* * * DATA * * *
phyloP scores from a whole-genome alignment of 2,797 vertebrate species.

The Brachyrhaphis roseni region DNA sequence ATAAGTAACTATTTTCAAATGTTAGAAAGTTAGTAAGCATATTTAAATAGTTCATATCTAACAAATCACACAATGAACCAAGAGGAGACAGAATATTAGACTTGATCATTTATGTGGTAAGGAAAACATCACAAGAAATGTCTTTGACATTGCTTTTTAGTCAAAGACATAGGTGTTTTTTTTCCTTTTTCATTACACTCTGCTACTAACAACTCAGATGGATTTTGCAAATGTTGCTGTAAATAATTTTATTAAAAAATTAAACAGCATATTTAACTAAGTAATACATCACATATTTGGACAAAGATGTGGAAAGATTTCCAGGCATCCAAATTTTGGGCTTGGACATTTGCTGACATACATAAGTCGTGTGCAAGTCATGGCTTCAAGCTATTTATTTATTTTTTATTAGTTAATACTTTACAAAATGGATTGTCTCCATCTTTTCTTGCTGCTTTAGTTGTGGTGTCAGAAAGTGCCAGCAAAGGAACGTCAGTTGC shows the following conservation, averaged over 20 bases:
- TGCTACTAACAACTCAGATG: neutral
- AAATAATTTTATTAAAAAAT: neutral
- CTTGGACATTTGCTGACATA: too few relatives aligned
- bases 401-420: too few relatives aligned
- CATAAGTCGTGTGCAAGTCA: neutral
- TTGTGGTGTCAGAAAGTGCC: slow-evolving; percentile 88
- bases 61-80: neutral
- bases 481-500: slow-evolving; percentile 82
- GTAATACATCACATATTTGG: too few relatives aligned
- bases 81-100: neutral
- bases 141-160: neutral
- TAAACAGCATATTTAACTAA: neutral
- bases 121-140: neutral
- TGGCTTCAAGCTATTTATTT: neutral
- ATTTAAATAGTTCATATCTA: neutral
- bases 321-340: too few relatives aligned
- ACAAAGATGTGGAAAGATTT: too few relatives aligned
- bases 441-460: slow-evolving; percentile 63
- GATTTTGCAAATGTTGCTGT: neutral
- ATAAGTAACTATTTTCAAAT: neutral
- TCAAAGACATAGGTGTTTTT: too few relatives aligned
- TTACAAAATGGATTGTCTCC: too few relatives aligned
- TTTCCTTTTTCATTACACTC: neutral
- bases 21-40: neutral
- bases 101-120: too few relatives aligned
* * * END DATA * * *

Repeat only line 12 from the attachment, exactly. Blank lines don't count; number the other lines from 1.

- bases 81-100: neutral